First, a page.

30 July 2010

prepositions and connections

Prepositions. In my Italian class, we're working on prepositions, those silly little 2 or 3-letter words that connect verbs and nouns to form sentences. Now, for a native English speaker, prepositions aren't that difficult...in English. But in Italian, they are probably one of the most difficult parts of the language! Yet, without prepositions, all you have are conjugated verbs and nouns and subjects in a combination that makes no sense. I mean, think about it, if I stopped using prepositions in Italian, it would be like speaking gibberish. Take the following sentence.

Without prepositions:
I'm going Denver.

If I didn't know what I was trying to say, I would be confused. Am I saying that I'm going WITH Denver (Denver being the name of a person)? Or is it that I'm going FROM Denver (to another location)? Or even I'm going TO Denver?

I was thinking today in class that prepositions are kinda like parts of our relationship with God. Just as prepositions connect verbs, nouns and other parts of speech to form sentences, prayer, reading the Bible, and spending time with God connect us to God. Let's see if I can explain this better.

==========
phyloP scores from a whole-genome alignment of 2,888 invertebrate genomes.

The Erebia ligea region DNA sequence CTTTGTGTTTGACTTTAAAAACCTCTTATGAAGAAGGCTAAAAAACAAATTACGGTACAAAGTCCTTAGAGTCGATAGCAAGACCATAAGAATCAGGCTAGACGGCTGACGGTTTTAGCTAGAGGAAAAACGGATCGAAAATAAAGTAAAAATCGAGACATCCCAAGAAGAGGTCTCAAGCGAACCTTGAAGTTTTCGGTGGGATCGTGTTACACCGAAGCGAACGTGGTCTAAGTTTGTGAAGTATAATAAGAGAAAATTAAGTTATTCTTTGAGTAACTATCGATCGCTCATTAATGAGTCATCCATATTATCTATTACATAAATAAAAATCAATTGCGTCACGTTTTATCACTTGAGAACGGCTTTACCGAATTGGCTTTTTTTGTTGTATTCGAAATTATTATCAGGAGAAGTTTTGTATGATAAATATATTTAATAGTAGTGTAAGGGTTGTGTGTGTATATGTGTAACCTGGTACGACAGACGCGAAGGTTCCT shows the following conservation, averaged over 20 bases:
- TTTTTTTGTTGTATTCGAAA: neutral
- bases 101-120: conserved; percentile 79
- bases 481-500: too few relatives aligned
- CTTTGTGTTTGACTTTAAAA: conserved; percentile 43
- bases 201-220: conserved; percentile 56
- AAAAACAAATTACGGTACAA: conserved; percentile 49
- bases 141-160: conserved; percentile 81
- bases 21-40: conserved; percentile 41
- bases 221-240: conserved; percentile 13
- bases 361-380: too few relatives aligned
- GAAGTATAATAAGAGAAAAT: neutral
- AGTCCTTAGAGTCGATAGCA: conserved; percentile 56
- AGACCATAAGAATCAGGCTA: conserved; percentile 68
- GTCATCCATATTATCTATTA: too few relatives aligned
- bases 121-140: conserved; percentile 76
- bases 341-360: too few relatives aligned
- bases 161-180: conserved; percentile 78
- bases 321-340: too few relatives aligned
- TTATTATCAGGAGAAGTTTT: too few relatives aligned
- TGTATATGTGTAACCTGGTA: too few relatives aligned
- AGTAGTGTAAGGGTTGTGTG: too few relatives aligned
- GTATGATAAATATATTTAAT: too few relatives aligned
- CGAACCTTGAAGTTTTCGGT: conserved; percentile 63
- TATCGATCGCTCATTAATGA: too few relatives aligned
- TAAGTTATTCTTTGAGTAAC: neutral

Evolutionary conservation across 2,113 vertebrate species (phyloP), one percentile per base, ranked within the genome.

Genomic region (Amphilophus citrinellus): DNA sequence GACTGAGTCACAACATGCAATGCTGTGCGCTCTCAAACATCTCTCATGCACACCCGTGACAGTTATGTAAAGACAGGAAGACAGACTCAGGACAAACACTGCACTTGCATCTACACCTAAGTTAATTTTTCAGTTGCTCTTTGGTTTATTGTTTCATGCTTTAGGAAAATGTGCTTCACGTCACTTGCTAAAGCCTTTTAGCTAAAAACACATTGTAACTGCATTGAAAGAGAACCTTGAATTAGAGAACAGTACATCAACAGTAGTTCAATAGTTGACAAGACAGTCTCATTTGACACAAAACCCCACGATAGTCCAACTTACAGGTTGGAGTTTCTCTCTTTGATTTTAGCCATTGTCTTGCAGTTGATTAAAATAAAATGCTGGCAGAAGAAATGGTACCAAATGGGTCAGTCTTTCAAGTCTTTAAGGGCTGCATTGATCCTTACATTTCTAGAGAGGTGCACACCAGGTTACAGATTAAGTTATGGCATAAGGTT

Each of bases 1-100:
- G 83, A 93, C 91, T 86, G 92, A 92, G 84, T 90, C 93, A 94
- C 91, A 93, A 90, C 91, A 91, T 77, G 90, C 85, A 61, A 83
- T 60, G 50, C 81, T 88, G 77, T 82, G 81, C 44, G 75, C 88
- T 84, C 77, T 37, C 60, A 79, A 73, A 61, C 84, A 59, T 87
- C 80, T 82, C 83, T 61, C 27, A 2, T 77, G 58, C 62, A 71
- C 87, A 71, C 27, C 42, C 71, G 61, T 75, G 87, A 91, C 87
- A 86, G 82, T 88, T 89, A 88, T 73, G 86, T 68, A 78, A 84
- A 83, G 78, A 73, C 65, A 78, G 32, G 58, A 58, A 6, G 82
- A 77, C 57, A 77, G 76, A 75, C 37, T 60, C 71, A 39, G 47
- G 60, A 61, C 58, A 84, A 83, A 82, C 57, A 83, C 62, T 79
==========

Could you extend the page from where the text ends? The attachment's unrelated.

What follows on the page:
If I want a relationship with God but I don't ever spend time getting to know Him, through prayer and studying the Bible, then I would be like a group of verbs and nouns without prepositions. The relationship would be nonexistent. Just as prepositions connect verbs and nouns into sentences, spending time getting to know God connects us to God.

So what language are you speaking? Are you speaking with prepositions or without? Are you connected to God? My hope is that if you aren't connected, if you're like verbs and nouns grouped together; my hope is that you will want to become a whole and complete sentence, that you will want a relationship with God.

May you find the prepositions to connect you with the God who can transform you into a whole and beautiful sentence.

22 July 2010

dreams and my savior

In my Italian class, we have to write one paper every week with the theme of the paper focusing on the vocab and grammar that we learned the past week. So far, they haven't been that difficult. Easy topics like, describing my relationship with a friend, or telling how a friend and I met. Quelli temi sono facili! (Those topics are easy!)